Fall turkey hunting starts at the roost
Similar to a spring hunt, fall turkey hunting gets easier when you can locate the roost. In the open flat country of the Dakotas, Kansas or Nebraska the task is relatively easy, as sometimes the only trees are located in river bottoms or around cattle tanks. Find a good vantage point to spy on a section of land the birds are frequenting and you can find the roost. For the rest of us finding that fall flock of gobblers takes a little more work.
Fall turkey hunting roosts key on water and elevation
After you locate a good group of toms in an area, there are certain terrain features to check out as possible roost sites. The first spots to check are around water. Creeks rivers and ponds will draw turkeys in the fall, and investigation includes looking for large clusters of droppings letting you know the birds sleep above. The second spots to key on are large red and white pine trees located approximately 1/3 of the way down a ridge top. The birds like to roost in these large limbed pins, and the key is to search groups of trees that are near the top of a steep ridge. They may roost anywhere but these 2 terrain features will gather the bulk of the fall flocks.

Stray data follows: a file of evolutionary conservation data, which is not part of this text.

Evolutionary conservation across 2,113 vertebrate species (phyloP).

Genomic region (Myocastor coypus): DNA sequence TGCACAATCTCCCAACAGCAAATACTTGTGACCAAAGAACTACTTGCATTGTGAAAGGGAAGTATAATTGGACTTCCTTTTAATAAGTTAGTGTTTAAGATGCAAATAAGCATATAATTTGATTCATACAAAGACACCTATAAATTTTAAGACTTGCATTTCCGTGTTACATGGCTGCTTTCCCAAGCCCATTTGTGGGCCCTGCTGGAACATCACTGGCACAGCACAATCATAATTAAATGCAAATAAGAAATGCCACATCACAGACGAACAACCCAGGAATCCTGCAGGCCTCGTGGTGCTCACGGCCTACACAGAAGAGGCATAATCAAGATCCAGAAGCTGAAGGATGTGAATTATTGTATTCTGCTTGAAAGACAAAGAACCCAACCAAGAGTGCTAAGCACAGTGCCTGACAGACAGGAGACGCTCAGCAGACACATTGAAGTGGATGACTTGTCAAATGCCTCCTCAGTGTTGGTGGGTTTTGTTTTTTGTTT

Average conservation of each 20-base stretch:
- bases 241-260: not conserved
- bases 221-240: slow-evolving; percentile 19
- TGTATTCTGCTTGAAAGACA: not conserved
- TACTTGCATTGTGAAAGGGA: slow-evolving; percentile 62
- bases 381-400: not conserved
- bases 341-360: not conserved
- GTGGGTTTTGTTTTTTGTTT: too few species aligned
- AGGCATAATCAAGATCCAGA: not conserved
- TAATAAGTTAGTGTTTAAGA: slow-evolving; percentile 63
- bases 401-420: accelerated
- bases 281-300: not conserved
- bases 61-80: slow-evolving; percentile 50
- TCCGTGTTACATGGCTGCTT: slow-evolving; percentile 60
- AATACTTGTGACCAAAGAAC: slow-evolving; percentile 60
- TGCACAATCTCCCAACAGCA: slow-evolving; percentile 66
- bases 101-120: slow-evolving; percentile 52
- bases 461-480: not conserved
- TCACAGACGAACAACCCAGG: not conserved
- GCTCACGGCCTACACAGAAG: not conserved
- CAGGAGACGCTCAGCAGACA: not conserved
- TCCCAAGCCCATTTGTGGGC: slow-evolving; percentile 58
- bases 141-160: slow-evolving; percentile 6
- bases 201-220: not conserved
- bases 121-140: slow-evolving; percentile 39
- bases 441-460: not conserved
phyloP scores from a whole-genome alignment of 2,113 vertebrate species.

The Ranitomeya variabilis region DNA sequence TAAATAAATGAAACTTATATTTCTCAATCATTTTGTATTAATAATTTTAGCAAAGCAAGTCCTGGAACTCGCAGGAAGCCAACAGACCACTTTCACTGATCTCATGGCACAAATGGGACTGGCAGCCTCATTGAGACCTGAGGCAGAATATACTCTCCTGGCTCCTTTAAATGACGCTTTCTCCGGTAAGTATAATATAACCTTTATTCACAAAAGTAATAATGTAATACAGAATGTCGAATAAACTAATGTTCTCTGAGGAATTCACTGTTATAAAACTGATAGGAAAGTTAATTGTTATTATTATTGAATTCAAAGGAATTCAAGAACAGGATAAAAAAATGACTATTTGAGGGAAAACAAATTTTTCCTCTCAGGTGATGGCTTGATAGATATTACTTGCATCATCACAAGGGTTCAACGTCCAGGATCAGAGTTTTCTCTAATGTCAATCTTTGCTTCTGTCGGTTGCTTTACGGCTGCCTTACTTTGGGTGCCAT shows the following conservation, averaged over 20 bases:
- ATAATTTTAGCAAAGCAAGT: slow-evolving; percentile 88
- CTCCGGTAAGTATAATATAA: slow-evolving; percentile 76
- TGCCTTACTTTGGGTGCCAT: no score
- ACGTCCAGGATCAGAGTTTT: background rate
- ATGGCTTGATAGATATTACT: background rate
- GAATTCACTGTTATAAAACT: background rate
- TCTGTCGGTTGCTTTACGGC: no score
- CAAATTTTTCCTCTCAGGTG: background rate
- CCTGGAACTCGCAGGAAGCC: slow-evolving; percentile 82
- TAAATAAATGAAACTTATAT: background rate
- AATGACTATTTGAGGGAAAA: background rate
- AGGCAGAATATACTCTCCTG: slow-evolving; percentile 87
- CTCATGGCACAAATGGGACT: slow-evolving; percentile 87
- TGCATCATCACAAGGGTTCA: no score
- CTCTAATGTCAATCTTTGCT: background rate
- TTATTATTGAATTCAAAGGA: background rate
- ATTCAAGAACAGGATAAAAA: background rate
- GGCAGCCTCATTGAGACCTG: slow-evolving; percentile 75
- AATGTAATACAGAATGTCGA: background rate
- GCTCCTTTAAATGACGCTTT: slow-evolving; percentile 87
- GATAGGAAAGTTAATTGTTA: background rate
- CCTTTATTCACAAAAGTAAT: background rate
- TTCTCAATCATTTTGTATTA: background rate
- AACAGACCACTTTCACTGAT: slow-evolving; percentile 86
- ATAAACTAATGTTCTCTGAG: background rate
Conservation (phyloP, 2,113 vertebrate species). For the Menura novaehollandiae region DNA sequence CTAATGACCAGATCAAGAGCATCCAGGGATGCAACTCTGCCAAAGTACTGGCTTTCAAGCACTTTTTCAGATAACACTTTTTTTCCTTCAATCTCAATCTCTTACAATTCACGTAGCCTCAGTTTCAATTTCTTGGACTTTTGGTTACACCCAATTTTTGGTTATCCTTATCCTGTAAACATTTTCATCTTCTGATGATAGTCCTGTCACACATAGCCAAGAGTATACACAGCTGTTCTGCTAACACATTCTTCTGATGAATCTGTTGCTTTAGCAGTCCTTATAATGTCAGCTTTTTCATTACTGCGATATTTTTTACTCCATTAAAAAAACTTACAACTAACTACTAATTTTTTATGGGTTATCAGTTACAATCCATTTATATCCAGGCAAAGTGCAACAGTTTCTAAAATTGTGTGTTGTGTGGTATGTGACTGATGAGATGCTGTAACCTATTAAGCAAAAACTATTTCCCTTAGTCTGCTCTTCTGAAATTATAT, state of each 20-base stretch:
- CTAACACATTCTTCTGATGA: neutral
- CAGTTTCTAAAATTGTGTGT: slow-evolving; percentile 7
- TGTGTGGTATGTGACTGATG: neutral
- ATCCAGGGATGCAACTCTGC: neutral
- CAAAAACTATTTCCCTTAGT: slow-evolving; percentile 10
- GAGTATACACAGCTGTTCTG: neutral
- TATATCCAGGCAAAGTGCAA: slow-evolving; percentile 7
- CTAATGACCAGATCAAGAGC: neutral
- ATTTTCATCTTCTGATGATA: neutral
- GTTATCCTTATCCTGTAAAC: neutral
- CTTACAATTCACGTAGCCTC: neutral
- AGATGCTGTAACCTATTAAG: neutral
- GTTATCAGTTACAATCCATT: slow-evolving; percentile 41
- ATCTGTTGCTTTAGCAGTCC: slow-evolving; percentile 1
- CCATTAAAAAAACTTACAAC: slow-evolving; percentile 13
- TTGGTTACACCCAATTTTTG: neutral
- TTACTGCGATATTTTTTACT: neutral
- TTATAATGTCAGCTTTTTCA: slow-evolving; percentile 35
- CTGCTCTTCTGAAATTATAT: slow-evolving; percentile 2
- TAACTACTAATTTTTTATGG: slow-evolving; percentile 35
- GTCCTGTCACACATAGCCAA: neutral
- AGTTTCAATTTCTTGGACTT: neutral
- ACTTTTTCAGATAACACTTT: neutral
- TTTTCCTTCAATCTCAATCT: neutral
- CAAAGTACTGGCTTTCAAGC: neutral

Fall turkey hunting the roost is a morning or evening affair
You can enjoy success fall turkey hunting the roost morning or evening. A favorite tactic is to employ a cocky jake turkey decoy like our best turkey decoy where the birds can see it. Give a few jake yelps so they come looking, and if they will not close, a fighting purr is often enough to get them to seal the deal. It’s every bit as exciting as chasing spring toms, but will only work with a highly realistic male turkey decoy as the draw. You don’t need a turkey decoy for this fall hunt, but the drama level is through the roof when using a jake when fall turkey hunting.